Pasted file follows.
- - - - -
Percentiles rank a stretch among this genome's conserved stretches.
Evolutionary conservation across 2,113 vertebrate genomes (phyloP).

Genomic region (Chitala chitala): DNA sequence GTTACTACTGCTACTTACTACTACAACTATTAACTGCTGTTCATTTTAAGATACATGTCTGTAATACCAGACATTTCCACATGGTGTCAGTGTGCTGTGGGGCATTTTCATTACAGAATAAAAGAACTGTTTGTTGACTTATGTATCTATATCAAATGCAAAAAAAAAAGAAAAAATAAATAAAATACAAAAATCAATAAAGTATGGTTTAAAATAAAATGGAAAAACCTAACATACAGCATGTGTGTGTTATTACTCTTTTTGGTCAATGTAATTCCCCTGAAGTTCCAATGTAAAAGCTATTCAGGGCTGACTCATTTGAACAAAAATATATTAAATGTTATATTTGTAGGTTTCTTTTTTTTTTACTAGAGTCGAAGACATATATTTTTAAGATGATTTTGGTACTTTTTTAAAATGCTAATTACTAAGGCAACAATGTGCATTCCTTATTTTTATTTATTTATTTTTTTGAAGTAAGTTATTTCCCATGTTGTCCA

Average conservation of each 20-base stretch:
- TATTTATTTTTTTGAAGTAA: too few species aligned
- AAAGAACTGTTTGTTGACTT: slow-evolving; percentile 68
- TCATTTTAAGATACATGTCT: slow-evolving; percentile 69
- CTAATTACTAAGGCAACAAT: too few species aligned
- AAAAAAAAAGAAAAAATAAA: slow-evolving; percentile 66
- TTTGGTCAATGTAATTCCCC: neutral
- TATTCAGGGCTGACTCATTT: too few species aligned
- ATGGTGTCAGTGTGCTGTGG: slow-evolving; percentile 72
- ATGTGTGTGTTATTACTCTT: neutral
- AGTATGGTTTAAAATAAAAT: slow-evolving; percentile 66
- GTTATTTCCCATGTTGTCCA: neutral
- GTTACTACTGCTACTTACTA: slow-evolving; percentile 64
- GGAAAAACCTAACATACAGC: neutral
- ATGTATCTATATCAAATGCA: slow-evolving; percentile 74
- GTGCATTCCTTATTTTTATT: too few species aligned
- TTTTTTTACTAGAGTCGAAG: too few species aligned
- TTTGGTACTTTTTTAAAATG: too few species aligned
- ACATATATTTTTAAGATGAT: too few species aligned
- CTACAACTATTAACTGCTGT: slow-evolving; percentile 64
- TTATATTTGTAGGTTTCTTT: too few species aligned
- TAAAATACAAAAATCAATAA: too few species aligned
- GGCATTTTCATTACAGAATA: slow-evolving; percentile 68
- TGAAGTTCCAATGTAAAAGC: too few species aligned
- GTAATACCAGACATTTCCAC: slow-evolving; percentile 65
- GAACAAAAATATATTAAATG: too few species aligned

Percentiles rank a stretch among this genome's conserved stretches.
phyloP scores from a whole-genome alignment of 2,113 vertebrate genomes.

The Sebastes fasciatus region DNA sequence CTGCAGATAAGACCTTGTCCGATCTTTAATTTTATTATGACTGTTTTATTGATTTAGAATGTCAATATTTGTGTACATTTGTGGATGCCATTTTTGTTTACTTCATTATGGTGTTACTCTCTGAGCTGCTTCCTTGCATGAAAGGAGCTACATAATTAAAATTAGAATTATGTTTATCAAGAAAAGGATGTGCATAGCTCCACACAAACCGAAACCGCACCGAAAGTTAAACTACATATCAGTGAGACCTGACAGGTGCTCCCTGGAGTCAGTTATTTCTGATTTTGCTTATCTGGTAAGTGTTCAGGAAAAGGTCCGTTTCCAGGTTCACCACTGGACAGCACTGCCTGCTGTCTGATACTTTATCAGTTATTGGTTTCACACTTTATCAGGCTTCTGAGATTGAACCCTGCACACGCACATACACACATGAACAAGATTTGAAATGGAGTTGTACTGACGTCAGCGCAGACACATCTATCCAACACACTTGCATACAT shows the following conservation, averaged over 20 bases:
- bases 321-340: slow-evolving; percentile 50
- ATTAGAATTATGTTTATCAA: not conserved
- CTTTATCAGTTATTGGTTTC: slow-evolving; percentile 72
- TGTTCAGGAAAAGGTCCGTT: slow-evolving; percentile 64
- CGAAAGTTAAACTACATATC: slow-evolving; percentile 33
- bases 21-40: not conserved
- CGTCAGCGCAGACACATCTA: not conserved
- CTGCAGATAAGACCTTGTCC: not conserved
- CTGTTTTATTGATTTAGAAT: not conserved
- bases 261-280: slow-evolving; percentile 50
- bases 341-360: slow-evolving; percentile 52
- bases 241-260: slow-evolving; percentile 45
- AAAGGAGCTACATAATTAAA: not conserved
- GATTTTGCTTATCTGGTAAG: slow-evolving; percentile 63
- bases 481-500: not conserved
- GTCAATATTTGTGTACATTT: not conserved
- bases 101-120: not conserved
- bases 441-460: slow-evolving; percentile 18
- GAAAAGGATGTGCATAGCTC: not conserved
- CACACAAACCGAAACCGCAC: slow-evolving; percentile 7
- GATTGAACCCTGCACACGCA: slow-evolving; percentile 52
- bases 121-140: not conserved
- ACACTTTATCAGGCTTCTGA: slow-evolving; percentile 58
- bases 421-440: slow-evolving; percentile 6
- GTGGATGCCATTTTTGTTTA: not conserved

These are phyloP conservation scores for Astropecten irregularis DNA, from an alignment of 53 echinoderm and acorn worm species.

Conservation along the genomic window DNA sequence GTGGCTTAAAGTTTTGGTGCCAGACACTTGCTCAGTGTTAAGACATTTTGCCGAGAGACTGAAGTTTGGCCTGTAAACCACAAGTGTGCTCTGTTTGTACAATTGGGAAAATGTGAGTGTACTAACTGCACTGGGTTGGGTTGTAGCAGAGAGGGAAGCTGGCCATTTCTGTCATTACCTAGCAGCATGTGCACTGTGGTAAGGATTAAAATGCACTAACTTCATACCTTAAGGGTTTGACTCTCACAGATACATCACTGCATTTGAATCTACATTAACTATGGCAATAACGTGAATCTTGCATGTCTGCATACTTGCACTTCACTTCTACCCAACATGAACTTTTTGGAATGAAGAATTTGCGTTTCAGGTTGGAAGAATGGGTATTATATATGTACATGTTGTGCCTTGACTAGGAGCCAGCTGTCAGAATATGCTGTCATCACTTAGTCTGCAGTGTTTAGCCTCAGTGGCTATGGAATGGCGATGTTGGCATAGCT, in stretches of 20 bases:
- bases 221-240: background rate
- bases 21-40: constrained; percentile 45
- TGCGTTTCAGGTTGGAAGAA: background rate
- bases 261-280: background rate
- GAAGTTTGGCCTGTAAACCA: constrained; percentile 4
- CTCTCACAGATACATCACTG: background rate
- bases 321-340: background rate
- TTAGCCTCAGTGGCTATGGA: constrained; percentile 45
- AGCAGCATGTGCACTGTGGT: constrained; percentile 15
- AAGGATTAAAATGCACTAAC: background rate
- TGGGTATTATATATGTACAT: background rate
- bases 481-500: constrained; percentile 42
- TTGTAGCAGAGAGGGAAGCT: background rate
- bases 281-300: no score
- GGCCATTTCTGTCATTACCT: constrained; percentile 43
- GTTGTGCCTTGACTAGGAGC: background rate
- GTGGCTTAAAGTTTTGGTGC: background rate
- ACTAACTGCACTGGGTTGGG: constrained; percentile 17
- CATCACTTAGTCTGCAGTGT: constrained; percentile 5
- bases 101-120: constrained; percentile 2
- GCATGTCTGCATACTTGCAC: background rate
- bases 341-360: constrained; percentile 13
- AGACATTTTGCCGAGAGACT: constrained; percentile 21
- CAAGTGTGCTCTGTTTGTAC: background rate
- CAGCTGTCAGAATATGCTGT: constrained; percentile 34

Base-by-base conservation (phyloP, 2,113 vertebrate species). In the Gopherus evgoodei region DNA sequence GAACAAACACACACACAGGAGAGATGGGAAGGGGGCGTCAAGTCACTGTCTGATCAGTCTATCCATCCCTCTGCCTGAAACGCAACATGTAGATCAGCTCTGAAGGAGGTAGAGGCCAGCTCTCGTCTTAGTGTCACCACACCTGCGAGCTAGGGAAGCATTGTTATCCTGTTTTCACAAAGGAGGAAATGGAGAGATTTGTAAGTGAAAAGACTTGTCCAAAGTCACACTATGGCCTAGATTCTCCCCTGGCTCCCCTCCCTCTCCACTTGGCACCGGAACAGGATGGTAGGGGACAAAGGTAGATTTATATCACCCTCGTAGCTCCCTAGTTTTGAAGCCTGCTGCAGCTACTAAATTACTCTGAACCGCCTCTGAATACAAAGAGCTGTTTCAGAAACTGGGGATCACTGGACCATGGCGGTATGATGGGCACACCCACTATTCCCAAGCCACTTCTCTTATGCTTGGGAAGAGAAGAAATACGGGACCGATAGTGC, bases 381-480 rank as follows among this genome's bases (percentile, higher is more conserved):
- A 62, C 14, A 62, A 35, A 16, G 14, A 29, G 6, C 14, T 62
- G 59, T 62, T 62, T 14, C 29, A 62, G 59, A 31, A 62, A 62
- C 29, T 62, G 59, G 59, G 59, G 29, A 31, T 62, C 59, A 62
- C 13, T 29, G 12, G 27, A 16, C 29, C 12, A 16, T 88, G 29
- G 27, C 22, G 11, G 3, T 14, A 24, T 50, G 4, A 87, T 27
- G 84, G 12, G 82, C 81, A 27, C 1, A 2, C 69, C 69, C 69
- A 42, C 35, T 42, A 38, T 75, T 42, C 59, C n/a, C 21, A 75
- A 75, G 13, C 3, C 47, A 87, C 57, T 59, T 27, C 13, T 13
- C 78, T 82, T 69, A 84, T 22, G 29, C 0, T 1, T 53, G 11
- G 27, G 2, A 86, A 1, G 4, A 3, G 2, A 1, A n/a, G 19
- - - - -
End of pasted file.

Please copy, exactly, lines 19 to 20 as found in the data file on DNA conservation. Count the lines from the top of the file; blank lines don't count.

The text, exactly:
- GTGCATTCCTTATTTTTATT: too few species aligned
- TTTTTTTACTAGAGTCGAAG: too few species aligned